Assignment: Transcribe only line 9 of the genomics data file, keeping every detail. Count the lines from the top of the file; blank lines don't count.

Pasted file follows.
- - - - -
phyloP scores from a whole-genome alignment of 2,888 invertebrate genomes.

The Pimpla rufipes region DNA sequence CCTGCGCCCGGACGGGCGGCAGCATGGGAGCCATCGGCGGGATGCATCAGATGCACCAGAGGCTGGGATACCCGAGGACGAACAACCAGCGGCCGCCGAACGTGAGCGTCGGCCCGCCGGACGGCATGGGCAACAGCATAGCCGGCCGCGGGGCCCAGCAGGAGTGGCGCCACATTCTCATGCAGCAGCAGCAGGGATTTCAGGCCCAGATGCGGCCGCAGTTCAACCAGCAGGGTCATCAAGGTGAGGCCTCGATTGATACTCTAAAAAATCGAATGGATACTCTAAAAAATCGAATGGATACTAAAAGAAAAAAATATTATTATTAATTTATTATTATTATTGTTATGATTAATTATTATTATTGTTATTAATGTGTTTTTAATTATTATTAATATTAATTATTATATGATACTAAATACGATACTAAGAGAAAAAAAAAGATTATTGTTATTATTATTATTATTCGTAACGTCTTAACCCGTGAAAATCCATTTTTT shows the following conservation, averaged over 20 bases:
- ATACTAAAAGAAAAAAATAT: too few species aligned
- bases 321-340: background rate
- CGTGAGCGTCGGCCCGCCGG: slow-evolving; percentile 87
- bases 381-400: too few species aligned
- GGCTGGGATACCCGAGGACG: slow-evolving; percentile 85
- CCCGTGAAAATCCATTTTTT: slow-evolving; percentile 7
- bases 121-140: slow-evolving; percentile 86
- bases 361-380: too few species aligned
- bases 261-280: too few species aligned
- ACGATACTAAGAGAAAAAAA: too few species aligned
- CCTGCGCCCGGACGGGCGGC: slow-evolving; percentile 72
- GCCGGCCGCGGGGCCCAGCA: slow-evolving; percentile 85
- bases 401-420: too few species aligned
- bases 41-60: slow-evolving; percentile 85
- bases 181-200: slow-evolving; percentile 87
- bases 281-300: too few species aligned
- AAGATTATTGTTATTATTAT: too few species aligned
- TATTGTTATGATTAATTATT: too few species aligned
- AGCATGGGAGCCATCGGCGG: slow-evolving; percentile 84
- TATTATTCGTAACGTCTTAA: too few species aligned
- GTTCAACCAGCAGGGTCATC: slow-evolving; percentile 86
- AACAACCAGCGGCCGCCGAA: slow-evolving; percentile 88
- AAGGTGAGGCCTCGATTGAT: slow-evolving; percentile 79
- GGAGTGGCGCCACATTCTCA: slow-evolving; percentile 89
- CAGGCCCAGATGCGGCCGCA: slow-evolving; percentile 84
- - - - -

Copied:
- bases 121-140: slow-evolving; percentile 86